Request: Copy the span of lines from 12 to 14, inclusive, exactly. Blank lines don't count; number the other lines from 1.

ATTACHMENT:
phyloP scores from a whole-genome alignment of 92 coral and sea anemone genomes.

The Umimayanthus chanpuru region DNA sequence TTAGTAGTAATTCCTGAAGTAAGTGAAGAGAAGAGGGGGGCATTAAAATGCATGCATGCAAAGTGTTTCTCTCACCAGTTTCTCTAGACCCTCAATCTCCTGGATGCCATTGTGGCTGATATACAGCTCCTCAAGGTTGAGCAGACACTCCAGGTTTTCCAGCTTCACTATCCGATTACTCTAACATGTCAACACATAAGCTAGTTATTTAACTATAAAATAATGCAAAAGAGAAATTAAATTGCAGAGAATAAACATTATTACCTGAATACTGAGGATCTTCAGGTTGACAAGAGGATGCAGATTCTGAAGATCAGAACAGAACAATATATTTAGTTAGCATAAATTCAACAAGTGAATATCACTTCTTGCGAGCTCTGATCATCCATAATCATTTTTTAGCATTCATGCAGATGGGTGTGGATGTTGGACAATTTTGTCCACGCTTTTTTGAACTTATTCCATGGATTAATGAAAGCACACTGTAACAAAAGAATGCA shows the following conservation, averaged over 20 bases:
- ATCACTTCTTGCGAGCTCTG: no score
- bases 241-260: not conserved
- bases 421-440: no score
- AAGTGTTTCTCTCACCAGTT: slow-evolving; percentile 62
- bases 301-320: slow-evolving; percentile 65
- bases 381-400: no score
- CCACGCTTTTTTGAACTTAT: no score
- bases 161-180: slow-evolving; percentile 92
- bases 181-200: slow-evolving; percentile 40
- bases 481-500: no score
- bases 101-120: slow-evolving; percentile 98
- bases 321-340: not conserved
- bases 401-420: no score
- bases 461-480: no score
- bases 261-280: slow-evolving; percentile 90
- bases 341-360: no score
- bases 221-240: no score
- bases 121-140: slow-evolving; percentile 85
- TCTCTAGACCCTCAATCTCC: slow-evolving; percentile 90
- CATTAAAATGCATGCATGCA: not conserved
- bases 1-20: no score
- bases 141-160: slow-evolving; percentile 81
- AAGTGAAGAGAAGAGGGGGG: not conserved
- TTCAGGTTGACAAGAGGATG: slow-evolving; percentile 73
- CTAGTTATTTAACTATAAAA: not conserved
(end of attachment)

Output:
- bases 481-500: no score
- bases 101-120: slow-evolving; percentile 98
- bases 321-340: not conserved